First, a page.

Last Updated on February 25, 2017
Canada could benefit from a renegotiated free trade deal following the UK’s vote to exit the European Union.
Experts say any potential renegotiation of the Comprehensive Economic and Trade Agreement (CETA) could work in Canada’s favour with the UK excluded from the terms of the deal.
This would then leave Canada open to negotiate a separate deal with the UK, also likely to be mutually beneficial given the already strong ties between the two nations.
CETA – a Canada-EU free trade deal that has been seven years in the making – was expected to be ratified in 2016 until the UK referendum threw it into jeopardy.
It could still be voted through in its current form, although this is likely to be a drawn-out process following the EU’s decision to empower member states to each pass it through their individual parliaments.
Before the ‘Brexit’ curve ball, the deal was set to be ratified at European Council level, despite opposition from several corners, including in Germany, France and Belgium.
Bulgaria and Romania have also threatened to vote against the bill in protest over a separate visa-free travel wrangle.
Experts say that, taken individually, the turmoil playing out in both the UK and the USA – where Donald Trump seems to get closer to the White House by the day – will be beneficial to Canada.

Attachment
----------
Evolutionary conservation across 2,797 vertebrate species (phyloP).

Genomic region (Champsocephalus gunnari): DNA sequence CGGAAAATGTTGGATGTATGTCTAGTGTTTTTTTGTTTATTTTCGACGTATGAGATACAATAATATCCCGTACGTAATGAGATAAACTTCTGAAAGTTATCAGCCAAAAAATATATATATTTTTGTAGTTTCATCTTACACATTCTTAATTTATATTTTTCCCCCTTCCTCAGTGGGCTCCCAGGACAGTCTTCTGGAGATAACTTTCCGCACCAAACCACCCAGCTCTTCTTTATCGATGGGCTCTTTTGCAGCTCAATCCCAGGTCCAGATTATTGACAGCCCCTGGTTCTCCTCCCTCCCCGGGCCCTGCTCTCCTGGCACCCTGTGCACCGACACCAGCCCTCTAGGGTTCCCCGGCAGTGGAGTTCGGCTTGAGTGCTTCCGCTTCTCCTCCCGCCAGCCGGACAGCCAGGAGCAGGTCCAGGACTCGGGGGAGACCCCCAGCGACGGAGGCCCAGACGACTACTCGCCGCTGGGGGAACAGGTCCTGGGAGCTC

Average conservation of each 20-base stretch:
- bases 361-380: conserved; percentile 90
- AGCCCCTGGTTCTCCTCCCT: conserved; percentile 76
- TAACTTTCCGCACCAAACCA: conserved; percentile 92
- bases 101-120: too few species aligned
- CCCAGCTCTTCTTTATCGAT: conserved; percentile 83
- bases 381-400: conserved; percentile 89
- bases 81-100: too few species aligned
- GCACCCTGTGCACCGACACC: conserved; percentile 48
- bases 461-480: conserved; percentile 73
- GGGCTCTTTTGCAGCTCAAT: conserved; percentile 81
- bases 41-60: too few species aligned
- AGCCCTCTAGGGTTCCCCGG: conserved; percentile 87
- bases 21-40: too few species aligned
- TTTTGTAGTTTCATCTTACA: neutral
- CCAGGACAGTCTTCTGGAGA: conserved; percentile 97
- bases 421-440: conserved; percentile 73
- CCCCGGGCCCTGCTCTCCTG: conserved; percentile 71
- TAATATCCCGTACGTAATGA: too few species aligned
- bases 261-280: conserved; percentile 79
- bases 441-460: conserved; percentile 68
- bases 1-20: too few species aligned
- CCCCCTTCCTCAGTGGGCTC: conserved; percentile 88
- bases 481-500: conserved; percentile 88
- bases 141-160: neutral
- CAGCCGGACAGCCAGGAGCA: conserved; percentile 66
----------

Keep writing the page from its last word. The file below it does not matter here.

With such key major economies beset by uncertainty, Canada is there as a stable alternative and is already picking up investment dollars because of that, according to certain analysts.
But if the protectionist retreat being witnessed in the UK and USA is the start of a global trend, Canada risks being left on the outside as it moves in the opposite direction, having just elected a progressive prime minister on a pro-free trade and pro-immigration manifesto.
The Liberal government has already taken steps to improve ties with Latin America, with the US’s influence in the region likely to wane if Trump made it to the White House.
Meanwhile, the short term impact of global economic uncertainty may already be being felt in Canada.
Experts predict economic growth to slow here, moving the Bank of Canada to keep interest rates low, in turn helping out the out-of-control housing markets in Vancouver and Toronto.
Canadian firms with UK investments are likely to see a drop in returns. One example is the Canada Pension Plan, which has $20 billion invested in the UK.
Businesses with European headquarters in the UK will also be rethinking their strategies because of uncertainty over how much access to the single market they will get following Brexit negotiations.
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